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“Love” and “Divorce” Are Not Mutually-Exclusive Terms
by Lisa McCourt
Editor's Note from Lisa McCourt: To follow up on my recent post about my freakishly-customized divorce, I want to share a misperception I see frequently with my Joy-Training clients . . . one that has me raising a new flag for divorce-reform! Endings can be as beautiful and natural as beginnings if we train ourselves to see them that way. We’re probably far from reaching a cultural tipping point on our collective need to demonize divorce, but isn’t inching toward those tipping points what All Things Healing is all about?
I’m seeing a lot of suffering lately around marriages that are falling apart. And it makes me feel downright rebellious. Not only because of the tremendous obstacles I had to stare down when creating my own original paradigm for divorce, but now on behalf of my smart, kind, competent clients getting totally unraveled by what I consider absolutely unnecessary, erroneous, and archaic notions about marriage and nature of human partnership.
I used to think that true, lasting love was “normal.” We’re told that’s how it happens. You pick one person and you vow to be in love with that person forever and you get married to prove it. And I don’t mean to imply that I’ve become completely cynical about forever-love. I still do believe that it’s possible to fall in love early in life and remain in love till death do you part. I very much do believe it’s possible. But it’s not common. It’s not a given like we’ve been led to believe. It’s rare and wonderful, and a phenomenon to be wildly celebrated when it happens.
But we’re brought up to believe that true, deeply-connected love spanning decades upon decades is an integral component to a life well-lived. We’re brought up to expect it. Then, when we see that it’s not happening that way for us, we feel that we’ve failed horribly at something that should have come so naturally. This societal distortion is responsible for so much pain. I see it every day in the Joy-Training work I do.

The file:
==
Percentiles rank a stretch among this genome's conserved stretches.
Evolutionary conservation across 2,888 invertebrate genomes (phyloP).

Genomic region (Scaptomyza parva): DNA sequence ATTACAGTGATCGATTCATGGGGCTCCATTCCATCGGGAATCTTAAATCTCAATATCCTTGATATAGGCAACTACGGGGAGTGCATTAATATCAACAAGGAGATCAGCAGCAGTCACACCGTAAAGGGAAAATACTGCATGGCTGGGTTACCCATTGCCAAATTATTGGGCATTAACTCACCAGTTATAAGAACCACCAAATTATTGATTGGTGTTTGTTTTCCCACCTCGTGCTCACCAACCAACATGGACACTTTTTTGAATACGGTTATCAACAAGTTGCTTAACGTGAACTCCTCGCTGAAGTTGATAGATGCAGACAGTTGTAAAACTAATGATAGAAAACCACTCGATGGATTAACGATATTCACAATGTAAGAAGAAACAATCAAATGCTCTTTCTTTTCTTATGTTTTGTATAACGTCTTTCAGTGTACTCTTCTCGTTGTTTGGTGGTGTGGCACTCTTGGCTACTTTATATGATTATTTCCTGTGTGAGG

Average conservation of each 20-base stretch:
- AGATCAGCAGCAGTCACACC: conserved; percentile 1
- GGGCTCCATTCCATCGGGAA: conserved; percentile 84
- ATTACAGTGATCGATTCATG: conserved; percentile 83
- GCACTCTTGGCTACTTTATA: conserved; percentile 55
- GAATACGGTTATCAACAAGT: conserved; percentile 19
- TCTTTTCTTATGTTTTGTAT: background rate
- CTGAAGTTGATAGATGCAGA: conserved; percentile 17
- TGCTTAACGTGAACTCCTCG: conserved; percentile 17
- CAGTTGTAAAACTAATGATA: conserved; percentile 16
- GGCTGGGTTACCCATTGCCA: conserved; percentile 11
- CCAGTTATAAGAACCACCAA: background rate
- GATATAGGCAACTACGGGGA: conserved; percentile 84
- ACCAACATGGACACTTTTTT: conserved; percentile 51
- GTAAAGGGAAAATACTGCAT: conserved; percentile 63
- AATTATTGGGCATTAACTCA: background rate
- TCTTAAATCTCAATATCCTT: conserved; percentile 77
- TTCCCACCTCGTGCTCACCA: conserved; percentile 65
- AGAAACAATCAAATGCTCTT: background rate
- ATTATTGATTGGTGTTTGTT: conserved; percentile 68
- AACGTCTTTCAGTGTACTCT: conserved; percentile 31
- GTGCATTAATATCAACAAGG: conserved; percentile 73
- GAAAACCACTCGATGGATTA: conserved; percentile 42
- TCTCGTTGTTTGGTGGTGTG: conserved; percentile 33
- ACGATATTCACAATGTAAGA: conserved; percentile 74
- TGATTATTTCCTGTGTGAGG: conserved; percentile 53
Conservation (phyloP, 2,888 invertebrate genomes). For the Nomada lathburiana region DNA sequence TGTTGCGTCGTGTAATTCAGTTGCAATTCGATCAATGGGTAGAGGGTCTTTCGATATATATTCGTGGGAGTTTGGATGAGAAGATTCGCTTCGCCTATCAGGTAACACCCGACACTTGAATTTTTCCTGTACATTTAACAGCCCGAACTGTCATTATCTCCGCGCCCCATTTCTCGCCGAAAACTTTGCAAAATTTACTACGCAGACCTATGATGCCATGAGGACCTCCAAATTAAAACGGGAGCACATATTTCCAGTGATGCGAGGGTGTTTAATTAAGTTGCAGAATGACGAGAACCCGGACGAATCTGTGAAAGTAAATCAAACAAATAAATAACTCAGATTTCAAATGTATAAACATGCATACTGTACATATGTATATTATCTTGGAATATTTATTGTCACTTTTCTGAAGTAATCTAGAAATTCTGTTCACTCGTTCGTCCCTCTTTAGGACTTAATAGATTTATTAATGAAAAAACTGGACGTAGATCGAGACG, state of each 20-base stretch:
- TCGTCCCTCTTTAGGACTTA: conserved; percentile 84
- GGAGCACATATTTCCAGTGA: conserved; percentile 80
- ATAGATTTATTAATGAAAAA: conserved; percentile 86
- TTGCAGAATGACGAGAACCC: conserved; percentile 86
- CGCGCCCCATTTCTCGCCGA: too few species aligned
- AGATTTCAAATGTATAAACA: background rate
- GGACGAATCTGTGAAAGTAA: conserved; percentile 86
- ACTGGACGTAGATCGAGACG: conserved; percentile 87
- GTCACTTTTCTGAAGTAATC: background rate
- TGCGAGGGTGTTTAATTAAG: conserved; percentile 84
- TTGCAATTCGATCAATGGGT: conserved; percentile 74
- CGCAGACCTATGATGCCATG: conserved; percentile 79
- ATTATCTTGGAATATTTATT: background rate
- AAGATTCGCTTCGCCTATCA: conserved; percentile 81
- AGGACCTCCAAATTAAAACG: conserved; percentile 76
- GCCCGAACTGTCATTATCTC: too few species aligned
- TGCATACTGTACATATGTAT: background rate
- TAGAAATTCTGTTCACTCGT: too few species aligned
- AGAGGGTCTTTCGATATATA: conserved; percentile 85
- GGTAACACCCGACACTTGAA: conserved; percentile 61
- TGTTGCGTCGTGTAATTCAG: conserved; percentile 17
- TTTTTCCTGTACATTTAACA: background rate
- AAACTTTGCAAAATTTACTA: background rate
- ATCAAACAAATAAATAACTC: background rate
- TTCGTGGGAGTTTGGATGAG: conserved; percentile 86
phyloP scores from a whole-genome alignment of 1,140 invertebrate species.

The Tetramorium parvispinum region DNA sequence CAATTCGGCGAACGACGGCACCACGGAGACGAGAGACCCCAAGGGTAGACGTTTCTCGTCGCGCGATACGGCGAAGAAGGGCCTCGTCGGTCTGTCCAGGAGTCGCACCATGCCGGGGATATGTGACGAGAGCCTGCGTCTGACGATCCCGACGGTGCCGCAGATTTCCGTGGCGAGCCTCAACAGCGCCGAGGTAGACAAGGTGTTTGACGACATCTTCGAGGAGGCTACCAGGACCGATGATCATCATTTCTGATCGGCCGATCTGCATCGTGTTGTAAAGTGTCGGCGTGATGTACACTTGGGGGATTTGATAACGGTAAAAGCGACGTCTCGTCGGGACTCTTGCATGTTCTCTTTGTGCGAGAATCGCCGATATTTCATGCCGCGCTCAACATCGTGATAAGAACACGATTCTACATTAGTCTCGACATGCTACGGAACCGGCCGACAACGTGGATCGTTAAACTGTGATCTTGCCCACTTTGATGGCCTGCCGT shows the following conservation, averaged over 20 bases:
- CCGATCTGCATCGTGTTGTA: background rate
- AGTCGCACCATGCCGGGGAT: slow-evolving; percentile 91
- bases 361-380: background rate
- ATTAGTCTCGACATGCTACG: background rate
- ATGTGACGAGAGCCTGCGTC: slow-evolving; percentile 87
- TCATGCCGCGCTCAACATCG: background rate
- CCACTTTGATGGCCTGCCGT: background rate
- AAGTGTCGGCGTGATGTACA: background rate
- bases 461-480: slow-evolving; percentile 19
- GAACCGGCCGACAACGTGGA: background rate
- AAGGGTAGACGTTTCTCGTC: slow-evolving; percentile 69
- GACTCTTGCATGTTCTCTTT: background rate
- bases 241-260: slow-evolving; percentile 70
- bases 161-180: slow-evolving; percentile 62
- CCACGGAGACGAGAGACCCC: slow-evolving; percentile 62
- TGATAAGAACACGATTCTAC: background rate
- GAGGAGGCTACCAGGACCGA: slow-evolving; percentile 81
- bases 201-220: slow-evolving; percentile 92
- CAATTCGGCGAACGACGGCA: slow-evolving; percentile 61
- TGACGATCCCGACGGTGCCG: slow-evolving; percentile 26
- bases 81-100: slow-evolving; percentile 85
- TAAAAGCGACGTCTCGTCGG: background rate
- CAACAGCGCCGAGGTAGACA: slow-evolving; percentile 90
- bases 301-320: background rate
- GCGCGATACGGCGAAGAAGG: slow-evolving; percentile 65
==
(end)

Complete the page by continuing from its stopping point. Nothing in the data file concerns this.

Most marriages today do end in divorce. Society tells us this is a horrible, unnatural, regrettable fact . . . but what if it’s simply a reflection of how we, as humans, are coming ever-closer to living from our authentic, true cores, instead of living to fulfill some outer-imposed expectation? People fall in love, and it’s spectacularly perfect and natural for that to happen. People fall out of love, too. People who fall out of love aren’t monsters. They aren’t selfish and they aren’t laden with deep emotional problems that need fixing. They’re just people who have grown and evolved in a direction that makes meaningful connection no longer possible with the person they were once in love with.
I find it unconscionable that in many states, you can’t even legally obtain a divorce without claiming “emotional cruelty.” Are we really that terrified, as a culture, of being alone? Do we really have to create laws to ensure that no one ever changes their mind about being in love with us? Who are we kidding by making it against the law to fall out of love?
I’ve been labeled “lucky” for being able to create the kind of loving, fully conscious divorce I’ve created with my ex. Yes. Of course I am. But I don’t have the market cornered on luck. I believe any couple dedicated to doing some real work to uncover and express their deepest truths will find themselves either back in love, or in the position to part ways with genuine appreciation and reciprocal respect. “Love” and “divorce” should not be mutually-exclusive terms.
Read Lisa’s prior article about conscious divorce here, and watch for a follow-up article soon at All Things Healing!
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About the Author
Unconditional love expert Lisa McCourt is a dynamic speaker, seminar leader and author whose 34 books have sold more than 5.5 million copies worldwide. Her new book, Juicy Joy – 7 Simple Steps to Your Glorious, Gutsy Self, teaches people to embrace "radical authenticity" to fully experience unbridled joy in life. Lisa lives in South Florida with her two children. For more information, visit www.LisaMcCourt.com.